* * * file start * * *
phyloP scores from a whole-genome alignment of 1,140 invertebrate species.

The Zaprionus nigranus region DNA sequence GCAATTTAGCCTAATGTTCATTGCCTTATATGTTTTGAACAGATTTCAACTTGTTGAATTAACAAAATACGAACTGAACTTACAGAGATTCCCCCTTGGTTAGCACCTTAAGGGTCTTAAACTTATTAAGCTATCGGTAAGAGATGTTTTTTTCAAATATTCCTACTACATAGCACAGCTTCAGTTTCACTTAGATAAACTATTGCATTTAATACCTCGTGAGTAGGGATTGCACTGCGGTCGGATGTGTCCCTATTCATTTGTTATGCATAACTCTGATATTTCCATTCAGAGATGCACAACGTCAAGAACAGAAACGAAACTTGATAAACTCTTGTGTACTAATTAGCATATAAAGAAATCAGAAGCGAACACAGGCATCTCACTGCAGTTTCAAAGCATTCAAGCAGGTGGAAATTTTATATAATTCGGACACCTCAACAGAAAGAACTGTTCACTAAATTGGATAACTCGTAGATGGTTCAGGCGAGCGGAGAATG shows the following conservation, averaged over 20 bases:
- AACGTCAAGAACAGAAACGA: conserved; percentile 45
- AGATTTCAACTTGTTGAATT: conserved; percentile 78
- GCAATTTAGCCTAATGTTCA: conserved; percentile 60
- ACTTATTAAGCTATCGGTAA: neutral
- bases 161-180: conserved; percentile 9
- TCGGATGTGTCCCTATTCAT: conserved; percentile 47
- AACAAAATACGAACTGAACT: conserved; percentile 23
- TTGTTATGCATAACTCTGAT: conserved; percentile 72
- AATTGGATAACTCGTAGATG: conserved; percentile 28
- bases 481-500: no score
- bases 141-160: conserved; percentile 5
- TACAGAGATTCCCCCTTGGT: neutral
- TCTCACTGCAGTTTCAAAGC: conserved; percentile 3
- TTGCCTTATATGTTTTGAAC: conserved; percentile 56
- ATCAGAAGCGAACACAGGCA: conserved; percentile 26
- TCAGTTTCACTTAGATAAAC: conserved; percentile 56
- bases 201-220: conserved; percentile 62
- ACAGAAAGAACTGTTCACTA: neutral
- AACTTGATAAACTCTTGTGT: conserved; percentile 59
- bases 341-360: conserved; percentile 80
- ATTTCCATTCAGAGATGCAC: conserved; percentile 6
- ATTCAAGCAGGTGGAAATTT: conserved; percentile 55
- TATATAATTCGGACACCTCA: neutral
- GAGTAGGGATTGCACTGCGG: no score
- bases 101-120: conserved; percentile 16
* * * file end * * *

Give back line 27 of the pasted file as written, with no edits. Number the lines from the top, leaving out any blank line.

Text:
- bases 101-120: conserved; percentile 16